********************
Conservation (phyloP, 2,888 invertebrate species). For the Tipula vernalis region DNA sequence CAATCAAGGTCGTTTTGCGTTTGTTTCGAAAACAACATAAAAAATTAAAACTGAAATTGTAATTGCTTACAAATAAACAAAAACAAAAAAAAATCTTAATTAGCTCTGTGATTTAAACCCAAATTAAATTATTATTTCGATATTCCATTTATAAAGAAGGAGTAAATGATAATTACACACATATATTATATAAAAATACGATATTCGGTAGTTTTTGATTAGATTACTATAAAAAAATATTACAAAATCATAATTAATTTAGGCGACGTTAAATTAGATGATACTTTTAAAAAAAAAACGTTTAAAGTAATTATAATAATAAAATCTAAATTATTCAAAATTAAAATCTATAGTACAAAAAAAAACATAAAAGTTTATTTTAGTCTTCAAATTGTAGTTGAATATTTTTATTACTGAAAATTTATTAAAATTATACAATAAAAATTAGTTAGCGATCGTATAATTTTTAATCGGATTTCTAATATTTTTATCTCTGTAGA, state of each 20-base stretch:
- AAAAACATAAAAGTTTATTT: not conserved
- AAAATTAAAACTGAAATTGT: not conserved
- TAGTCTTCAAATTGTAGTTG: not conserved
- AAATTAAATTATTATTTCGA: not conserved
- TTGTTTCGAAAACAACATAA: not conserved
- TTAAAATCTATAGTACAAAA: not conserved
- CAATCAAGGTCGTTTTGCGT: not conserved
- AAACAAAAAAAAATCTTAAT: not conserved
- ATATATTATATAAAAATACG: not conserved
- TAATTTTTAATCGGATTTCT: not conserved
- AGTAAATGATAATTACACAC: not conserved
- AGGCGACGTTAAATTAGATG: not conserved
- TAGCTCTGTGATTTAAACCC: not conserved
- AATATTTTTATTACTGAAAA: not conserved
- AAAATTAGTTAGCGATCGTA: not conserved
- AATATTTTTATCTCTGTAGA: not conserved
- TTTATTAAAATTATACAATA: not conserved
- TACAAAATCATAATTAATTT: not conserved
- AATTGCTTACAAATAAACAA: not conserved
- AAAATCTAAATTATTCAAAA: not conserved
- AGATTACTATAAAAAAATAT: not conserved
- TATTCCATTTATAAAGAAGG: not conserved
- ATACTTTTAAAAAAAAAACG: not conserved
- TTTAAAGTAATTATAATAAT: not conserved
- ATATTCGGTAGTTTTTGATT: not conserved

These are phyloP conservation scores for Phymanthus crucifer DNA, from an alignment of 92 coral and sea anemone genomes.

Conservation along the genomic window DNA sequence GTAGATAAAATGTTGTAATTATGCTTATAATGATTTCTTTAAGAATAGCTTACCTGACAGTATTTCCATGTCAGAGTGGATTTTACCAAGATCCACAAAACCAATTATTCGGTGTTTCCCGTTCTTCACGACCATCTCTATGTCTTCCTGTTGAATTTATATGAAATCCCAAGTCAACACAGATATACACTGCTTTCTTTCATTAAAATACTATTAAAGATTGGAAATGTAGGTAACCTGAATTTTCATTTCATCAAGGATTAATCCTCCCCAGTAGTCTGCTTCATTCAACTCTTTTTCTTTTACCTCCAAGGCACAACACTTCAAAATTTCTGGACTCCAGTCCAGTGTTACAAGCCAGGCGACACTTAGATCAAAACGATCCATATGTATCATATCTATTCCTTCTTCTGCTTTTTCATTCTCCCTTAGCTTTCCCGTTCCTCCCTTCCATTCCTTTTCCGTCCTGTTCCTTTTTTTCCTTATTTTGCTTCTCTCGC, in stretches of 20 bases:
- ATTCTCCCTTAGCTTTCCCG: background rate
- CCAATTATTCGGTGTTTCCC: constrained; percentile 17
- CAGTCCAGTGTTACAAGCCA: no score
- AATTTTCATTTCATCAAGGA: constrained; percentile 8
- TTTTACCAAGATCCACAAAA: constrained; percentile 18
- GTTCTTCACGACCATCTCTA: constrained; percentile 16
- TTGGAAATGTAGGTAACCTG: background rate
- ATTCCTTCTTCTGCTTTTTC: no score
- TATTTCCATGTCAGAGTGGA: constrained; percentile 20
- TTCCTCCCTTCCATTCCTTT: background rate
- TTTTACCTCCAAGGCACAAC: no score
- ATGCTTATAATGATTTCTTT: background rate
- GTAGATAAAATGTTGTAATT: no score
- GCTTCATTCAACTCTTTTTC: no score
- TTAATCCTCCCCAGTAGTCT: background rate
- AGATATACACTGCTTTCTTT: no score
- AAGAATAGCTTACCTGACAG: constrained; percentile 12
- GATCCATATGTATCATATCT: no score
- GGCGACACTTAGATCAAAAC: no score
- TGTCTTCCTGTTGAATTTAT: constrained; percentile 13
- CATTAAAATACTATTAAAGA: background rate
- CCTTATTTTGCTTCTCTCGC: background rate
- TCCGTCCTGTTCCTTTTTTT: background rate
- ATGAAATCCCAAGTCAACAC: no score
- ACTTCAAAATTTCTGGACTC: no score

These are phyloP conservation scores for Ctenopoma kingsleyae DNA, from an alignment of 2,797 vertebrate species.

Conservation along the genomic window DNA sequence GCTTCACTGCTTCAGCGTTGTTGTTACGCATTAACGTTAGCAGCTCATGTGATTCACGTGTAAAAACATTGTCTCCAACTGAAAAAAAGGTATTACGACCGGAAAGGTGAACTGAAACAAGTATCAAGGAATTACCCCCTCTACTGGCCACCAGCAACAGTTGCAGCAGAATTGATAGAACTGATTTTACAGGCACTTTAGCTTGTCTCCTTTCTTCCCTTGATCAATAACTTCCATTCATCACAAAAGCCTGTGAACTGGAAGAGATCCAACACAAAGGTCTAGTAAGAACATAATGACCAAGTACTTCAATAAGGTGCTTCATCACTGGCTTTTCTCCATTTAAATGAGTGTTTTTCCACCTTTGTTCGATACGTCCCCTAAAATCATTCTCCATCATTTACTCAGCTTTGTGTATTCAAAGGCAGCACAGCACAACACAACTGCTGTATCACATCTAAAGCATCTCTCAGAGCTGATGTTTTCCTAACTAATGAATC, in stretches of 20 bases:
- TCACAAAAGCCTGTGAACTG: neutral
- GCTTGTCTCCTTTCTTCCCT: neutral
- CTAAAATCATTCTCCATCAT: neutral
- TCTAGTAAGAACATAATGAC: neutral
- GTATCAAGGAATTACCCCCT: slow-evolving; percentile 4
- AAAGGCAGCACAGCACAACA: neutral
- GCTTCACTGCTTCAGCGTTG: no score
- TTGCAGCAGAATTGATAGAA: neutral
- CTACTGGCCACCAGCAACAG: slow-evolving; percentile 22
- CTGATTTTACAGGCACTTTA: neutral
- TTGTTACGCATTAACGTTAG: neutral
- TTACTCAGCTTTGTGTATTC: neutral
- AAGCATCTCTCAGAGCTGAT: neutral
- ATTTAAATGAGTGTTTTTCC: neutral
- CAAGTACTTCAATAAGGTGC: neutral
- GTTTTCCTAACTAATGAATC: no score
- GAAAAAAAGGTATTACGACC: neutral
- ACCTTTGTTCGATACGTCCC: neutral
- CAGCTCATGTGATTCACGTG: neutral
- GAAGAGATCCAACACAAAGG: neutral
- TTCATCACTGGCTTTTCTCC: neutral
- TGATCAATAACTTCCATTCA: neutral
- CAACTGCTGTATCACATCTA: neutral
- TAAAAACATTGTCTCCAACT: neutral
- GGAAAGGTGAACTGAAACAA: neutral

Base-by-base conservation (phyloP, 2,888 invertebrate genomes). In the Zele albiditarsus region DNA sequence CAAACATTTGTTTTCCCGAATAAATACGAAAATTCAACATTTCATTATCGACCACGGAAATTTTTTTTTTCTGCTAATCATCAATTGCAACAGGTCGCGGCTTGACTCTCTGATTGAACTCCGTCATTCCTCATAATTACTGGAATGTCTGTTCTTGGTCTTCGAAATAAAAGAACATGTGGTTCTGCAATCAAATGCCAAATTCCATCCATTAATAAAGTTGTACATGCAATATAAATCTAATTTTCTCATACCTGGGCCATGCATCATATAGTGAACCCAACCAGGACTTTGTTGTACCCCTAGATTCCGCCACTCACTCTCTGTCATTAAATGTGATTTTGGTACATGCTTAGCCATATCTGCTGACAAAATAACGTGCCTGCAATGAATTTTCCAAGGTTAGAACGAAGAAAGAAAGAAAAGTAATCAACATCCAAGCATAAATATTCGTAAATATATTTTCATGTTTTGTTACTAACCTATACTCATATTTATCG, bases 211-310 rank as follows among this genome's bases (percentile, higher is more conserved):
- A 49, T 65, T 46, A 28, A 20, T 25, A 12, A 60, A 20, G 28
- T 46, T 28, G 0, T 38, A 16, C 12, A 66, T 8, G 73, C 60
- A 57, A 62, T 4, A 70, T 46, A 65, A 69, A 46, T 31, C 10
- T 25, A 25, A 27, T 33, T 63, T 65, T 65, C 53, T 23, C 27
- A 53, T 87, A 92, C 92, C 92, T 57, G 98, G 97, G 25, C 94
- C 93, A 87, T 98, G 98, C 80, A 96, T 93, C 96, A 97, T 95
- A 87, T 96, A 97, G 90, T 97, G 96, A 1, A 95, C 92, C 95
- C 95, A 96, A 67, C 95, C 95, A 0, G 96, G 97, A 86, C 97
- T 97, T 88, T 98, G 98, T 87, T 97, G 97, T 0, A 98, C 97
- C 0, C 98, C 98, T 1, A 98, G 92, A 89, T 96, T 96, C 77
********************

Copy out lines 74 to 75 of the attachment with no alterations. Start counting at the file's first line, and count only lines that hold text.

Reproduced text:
- CAGCTCATGTGATTCACGTG: neutral
- GAAGAGATCCAACACAAAGG: neutral